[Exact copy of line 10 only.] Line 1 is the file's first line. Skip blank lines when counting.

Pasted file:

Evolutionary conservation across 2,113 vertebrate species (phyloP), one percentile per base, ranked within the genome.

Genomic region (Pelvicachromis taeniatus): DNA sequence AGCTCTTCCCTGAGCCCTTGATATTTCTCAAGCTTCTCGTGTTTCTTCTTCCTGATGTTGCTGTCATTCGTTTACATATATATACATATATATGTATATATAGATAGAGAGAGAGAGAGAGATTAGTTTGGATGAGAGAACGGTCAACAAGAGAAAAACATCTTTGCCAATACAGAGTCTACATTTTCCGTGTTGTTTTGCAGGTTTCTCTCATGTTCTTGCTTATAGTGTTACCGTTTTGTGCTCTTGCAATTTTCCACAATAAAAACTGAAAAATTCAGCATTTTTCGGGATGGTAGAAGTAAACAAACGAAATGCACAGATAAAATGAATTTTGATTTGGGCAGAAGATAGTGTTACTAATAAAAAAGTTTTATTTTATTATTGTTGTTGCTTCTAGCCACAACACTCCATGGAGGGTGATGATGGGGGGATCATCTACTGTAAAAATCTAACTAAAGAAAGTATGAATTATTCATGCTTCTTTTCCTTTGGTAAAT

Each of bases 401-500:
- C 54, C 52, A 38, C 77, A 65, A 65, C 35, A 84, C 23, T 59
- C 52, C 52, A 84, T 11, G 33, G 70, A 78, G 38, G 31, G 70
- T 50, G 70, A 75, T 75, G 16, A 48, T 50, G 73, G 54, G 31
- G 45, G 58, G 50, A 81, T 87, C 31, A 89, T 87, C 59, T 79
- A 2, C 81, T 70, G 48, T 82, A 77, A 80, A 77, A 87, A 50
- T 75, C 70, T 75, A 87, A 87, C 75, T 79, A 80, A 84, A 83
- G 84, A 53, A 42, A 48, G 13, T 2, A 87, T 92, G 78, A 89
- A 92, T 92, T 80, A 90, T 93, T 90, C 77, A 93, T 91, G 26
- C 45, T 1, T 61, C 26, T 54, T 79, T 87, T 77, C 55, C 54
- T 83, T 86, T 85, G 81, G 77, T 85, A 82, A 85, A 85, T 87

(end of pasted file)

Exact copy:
- G 84, A 53, A 42, A 48, G 13, T 2, A 87, T 92, G 78, A 89